* Snam wants to double France-Spain gas connection
* Huge Spanish LNG capacity can boost EU security of supply
* Spain-Austria and Italy-UK lines to boost EU gas grid
By Geert De Clercq
PARIS, June 10 (Reuters) - Italian gas transport group Snam plans to more than double gas pipeline capacity between Spain and France to reduce Europe’s dependence on Russian gas, Snam’s chief executive said.
Spain has the potential to reduce Europe’s reliance on Russian gas, as its chain of LNG terminals and its gas pipelines from Africa have a combined import capacity of about 80 billion cubic metres (bcm) of gas per year, more than three times Spain’s annual consumption.
But with Franco-Spanish pipeline capacity at just 5 bcm/year, Spain’s ample supply cannot reach the north. Last year Western Europe imported 90 bcm, almost 30 percent of its supply, from Russia.
“We need to ship gas outside Spain, but there’s a bottleneck between France and Spain,” Snam CEO Carlo Malacarne said, adding that Spain could export up to 20 to 25 bcm/year.
Snam-owned gas group TIGF - whose grid in southern France carries 16 percent of all French gas and connects to Enagas’ Spanish grid - plans to invest roughly 350 million euros in a new 8 bcm/year Midi-Catalonia (Midcat) interconnector in the eastern Pyrenees.
That will more than double cross-border capacity, which now stands at 5.4 bcm/year but will grow to 7.1 bcm by the end of 2015 after an upgrade of existing pipes in the western Pyrenees.
Malacarne said the entire Midcat project could cost around 1 billion euros ($1.13 billion).
Snam became a major gas player in France when a Snam-led consortium paid Total 2.4 billion euros ($2.71 billion) for TIGF in 2013. Snam now owns 40.5 percent of TIGF. Singapore’s GIC sovereign wealth fund owns 31.5 percent, French utility EDF 18 percent and Credit Agricole Assurances 10 percent.
Snam has not taken an investment decision yet on the Midcat, but Malacarne said he expects TIGF will present a capital expenditure plan to French regulator CRE next year.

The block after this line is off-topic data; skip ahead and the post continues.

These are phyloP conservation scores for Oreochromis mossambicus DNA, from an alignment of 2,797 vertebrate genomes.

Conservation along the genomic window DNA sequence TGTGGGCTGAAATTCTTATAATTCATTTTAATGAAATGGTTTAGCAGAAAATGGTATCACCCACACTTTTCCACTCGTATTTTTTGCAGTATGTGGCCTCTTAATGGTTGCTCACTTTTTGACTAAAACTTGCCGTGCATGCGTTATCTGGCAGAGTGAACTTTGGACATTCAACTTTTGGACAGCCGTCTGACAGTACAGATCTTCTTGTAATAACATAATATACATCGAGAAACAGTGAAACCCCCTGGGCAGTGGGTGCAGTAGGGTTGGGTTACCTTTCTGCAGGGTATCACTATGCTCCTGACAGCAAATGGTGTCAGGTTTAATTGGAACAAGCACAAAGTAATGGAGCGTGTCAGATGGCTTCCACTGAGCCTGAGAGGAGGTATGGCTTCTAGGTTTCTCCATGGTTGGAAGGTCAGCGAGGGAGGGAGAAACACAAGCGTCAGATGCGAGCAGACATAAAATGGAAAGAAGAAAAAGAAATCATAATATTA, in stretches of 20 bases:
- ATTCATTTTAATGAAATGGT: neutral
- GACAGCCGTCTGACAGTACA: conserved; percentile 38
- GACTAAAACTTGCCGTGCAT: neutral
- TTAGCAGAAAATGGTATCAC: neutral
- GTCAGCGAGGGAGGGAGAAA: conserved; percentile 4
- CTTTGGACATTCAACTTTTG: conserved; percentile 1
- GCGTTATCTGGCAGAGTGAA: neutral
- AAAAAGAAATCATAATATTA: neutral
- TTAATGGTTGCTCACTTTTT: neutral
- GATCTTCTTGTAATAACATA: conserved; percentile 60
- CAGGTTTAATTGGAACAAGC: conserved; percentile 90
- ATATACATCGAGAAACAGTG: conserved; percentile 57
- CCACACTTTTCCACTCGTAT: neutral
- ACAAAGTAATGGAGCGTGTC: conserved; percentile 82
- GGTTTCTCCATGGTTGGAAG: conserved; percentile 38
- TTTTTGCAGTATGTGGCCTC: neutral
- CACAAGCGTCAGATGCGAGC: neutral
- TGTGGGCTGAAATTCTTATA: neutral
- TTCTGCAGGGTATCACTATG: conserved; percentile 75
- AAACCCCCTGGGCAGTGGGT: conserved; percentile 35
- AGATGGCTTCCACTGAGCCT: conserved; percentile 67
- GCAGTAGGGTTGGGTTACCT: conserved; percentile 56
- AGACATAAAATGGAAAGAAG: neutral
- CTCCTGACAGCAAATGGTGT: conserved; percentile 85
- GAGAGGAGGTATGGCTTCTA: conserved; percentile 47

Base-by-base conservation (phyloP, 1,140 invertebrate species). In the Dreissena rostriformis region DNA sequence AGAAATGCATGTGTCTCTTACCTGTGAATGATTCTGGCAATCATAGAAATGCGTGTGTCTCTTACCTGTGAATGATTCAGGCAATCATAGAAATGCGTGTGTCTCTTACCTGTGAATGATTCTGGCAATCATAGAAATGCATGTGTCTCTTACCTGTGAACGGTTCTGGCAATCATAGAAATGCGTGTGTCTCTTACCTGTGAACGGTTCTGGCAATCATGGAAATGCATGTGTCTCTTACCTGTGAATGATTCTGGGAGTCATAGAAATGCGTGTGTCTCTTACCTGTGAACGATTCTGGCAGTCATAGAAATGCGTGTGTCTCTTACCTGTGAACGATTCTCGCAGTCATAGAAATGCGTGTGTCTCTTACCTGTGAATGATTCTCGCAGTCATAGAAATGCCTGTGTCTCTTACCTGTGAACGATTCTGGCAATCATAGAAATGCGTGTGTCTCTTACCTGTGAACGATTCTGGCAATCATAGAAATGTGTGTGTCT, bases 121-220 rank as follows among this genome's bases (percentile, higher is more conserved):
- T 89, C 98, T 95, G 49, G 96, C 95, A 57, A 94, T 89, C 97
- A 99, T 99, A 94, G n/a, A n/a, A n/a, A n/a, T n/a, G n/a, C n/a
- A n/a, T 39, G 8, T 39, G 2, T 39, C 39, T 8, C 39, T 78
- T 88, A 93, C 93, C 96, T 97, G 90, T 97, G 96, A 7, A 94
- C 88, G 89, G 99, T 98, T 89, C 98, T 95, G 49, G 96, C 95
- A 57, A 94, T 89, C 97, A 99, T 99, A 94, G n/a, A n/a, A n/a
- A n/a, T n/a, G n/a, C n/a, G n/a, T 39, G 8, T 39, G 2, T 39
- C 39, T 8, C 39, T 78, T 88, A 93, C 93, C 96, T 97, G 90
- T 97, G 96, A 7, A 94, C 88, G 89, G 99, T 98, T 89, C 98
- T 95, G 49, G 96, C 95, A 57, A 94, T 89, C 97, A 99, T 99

“Boosting France-Spain gas interconnections is part of the European Union priorities, so it is difficult to imagine that our plan would not be accepted,” Malacarne said.
He added that French institutions were lukewarm about the Spain-France connection, although they would be unable to stop it.
Spanish gas industry officials privately complain about a lack of support for the project from France, which has no direct interest in solving Spain’s overcapacity issues. A Spanish industry source told Reuters the issue is being discussed at government level.
The two countries have been in a similar tussle about boosting electric power connections between them. After years of delay, a new cable that will double the cross-Pyrenees power capacity is set to come online this summer.
Midcat is part of Snam’s project to connect southern and northern European gas networks with a backbone of two intersecting lines that resemble a huge “X”.
Midcat would be the western part of an axis that could ship gas to eastern Europe and would connect with Austria’s Trans Austria Gasleitung (TAG) - 89 percent owned by Snam, the rest by Austrian energy firm OMV - and onward to Russia.
In an alliance with Belgian gas grid operator Fluxys, Snam is also building a north-south axis that will be able to ship Algerian and Libyan gas from south Italy to the UK.
Fluxys will upgrade its pipelines in Germany and Switzerland and connect with new pipes Snam will build in Italy.
Snam already has pipelines with combined capacity of about 45 bcm of African gas to southern Italy via Sicily, while from 2020 the planned Trans Adriatic Pipeline (TAP) will ship gas from Azerbaijan.
Ahead of TAP’s opening, Snam will spend some 4 billion euros over the next years to build 400 km (248 miles) of pipelines across Italy to connect to the Fluxys pipelines and be able to ship African and Azeri gas into Northern Europe.
By 2018, Snam and Fluxys want to have a bidirectional capacity of 6 bcm/year.
“We are working to build the best interconnection for the east-west corridor,” Malacarne said. ($1 = 0.8862 euros) (Additional reporting by Jose Elias Rodriguez and Andres Gonzalez Estebaran in Madrid; editing by Susan Thomas)